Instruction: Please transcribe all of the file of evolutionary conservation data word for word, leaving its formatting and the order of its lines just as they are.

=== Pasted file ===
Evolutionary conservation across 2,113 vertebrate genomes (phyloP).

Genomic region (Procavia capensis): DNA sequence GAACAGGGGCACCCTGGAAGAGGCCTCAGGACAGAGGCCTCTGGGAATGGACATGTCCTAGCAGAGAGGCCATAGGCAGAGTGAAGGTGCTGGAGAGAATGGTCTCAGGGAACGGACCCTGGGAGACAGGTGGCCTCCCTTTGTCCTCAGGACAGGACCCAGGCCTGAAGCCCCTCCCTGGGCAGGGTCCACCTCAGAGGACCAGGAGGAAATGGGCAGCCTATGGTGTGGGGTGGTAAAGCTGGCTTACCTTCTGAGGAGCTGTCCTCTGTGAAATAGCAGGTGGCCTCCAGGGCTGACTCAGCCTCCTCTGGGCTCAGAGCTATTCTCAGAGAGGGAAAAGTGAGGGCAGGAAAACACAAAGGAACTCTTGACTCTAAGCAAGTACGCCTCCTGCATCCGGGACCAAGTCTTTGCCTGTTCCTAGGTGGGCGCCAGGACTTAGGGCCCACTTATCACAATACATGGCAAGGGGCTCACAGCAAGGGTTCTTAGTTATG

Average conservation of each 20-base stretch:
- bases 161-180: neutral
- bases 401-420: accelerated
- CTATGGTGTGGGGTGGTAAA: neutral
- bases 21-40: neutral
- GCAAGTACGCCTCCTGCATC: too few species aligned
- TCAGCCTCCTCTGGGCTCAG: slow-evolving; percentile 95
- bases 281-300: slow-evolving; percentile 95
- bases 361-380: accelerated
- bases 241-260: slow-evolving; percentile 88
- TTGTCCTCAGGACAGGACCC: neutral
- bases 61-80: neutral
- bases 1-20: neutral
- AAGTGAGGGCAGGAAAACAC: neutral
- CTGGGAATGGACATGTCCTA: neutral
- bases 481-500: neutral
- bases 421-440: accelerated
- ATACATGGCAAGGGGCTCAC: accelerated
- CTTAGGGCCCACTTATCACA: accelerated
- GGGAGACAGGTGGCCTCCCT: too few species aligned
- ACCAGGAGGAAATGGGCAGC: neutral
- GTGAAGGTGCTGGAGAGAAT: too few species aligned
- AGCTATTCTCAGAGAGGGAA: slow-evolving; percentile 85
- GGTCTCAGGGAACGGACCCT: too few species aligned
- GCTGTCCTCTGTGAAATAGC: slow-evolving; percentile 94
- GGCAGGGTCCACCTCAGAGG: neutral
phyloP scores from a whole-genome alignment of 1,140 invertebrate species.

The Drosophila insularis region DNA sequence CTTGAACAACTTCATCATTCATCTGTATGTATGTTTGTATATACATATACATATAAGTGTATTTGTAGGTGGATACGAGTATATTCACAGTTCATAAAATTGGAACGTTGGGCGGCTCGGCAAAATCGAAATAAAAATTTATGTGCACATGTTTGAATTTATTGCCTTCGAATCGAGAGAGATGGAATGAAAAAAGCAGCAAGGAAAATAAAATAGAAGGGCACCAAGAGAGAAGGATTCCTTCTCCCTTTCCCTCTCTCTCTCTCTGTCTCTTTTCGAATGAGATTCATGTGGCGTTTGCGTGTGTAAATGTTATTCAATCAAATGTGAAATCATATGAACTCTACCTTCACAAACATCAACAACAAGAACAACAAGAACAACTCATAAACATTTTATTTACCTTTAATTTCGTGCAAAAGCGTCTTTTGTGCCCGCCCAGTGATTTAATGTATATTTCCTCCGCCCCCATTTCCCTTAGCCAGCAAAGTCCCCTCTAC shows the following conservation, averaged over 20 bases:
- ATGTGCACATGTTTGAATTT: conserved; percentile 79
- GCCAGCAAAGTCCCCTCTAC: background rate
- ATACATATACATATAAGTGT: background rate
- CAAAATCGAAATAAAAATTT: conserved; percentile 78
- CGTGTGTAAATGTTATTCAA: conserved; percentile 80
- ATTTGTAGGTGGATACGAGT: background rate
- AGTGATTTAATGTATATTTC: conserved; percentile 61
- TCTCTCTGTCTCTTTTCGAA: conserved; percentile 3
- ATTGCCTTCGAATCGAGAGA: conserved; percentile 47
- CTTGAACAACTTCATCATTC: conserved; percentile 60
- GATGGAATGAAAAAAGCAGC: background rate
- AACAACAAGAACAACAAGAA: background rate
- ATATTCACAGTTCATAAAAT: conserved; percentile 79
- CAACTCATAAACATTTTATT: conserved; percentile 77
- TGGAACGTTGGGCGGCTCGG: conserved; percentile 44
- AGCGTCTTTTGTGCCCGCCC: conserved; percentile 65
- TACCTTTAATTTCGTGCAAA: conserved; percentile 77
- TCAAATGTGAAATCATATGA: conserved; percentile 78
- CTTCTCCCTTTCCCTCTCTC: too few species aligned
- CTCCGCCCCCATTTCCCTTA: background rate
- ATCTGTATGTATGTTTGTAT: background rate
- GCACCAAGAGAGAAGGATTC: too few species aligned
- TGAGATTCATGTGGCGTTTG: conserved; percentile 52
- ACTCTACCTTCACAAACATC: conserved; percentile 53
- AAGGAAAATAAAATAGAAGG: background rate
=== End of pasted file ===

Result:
Evolutionary conservation across 2,113 vertebrate genomes (phyloP).

Genomic region (Procavia capensis): DNA sequence GAACAGGGGCACCCTGGAAGAGGCCTCAGGACAGAGGCCTCTGGGAATGGACATGTCCTAGCAGAGAGGCCATAGGCAGAGTGAAGGTGCTGGAGAGAATGGTCTCAGGGAACGGACCCTGGGAGACAGGTGGCCTCCCTTTGTCCTCAGGACAGGACCCAGGCCTGAAGCCCCTCCCTGGGCAGGGTCCACCTCAGAGGACCAGGAGGAAATGGGCAGCCTATGGTGTGGGGTGGTAAAGCTGGCTTACCTTCTGAGGAGCTGTCCTCTGTGAAATAGCAGGTGGCCTCCAGGGCTGACTCAGCCTCCTCTGGGCTCAGAGCTATTCTCAGAGAGGGAAAAGTGAGGGCAGGAAAACACAAAGGAACTCTTGACTCTAAGCAAGTACGCCTCCTGCATCCGGGACCAAGTCTTTGCCTGTTCCTAGGTGGGCGCCAGGACTTAGGGCCCACTTATCACAATACATGGCAAGGGGCTCACAGCAAGGGTTCTTAGTTATG

Average conservation of each 20-base stretch:
- bases 161-180: neutral
- bases 401-420: accelerated
- CTATGGTGTGGGGTGGTAAA: neutral
- bases 21-40: neutral
- GCAAGTACGCCTCCTGCATC: too few species aligned
- TCAGCCTCCTCTGGGCTCAG: slow-evolving; percentile 95
- bases 281-300: slow-evolving; percentile 95
- bases 361-380: accelerated
- bases 241-260: slow-evolving; percentile 88
- TTGTCCTCAGGACAGGACCC: neutral
- bases 61-80: neutral
- bases 1-20: neutral
- AAGTGAGGGCAGGAAAACAC: neutral
- CTGGGAATGGACATGTCCTA: neutral
- bases 481-500: neutral
- bases 421-440: accelerated
- ATACATGGCAAGGGGCTCAC: accelerated
- CTTAGGGCCCACTTATCACA: accelerated
- GGGAGACAGGTGGCCTCCCT: too few species aligned
- ACCAGGAGGAAATGGGCAGC: neutral
- GTGAAGGTGCTGGAGAGAAT: too few species aligned
- AGCTATTCTCAGAGAGGGAA: slow-evolving; percentile 85
- GGTCTCAGGGAACGGACCCT: too few species aligned
- GCTGTCCTCTGTGAAATAGC: slow-evolving; percentile 94
- GGCAGGGTCCACCTCAGAGG: neutral
phyloP scores from a whole-genome alignment of 1,140 invertebrate species.

The Drosophila insularis region DNA sequence CTTGAACAACTTCATCATTCATCTGTATGTATGTTTGTATATACATATACATATAAGTGTATTTGTAGGTGGATACGAGTATATTCACAGTTCATAAAATTGGAACGTTGGGCGGCTCGGCAAAATCGAAATAAAAATTTATGTGCACATGTTTGAATTTATTGCCTTCGAATCGAGAGAGATGGAATGAAAAAAGCAGCAAGGAAAATAAAATAGAAGGGCACCAAGAGAGAAGGATTCCTTCTCCCTTTCCCTCTCTCTCTCTCTGTCTCTTTTCGAATGAGATTCATGTGGCGTTTGCGTGTGTAAATGTTATTCAATCAAATGTGAAATCATATGAACTCTACCTTCACAAACATCAACAACAAGAACAACAAGAACAACTCATAAACATTTTATTTACCTTTAATTTCGTGCAAAAGCGTCTTTTGTGCCCGCCCAGTGATTTAATGTATATTTCCTCCGCCCCCATTTCCCTTAGCCAGCAAAGTCCCCTCTAC shows the following conservation, averaged over 20 bases:
- ATGTGCACATGTTTGAATTT: conserved; percentile 79
- GCCAGCAAAGTCCCCTCTAC: background rate
- ATACATATACATATAAGTGT: background rate
- CAAAATCGAAATAAAAATTT: conserved; percentile 78
- CGTGTGTAAATGTTATTCAA: conserved; percentile 80
- ATTTGTAGGTGGATACGAGT: background rate
- AGTGATTTAATGTATATTTC: conserved; percentile 61
- TCTCTCTGTCTCTTTTCGAA: conserved; percentile 3
- ATTGCCTTCGAATCGAGAGA: conserved; percentile 47
- CTTGAACAACTTCATCATTC: conserved; percentile 60
- GATGGAATGAAAAAAGCAGC: background rate
- AACAACAAGAACAACAAGAA: background rate
- ATATTCACAGTTCATAAAAT: conserved; percentile 79
- CAACTCATAAACATTTTATT: conserved; percentile 77
- TGGAACGTTGGGCGGCTCGG: conserved; percentile 44
- AGCGTCTTTTGTGCCCGCCC: conserved; percentile 65
- TACCTTTAATTTCGTGCAAA: conserved; percentile 77
- TCAAATGTGAAATCATATGA: conserved; percentile 78
- CTTCTCCCTTTCCCTCTCTC: too few species aligned
- CTCCGCCCCCATTTCCCTTA: background rate
- ATCTGTATGTATGTTTGTAT: background rate
- GCACCAAGAGAGAAGGATTC: too few species aligned
- TGAGATTCATGTGGCGTTTG: conserved; percentile 52
- ACTCTACCTTCACAAACATC: conserved; percentile 53
- AAGGAAAATAAAATAGAAGG: background rate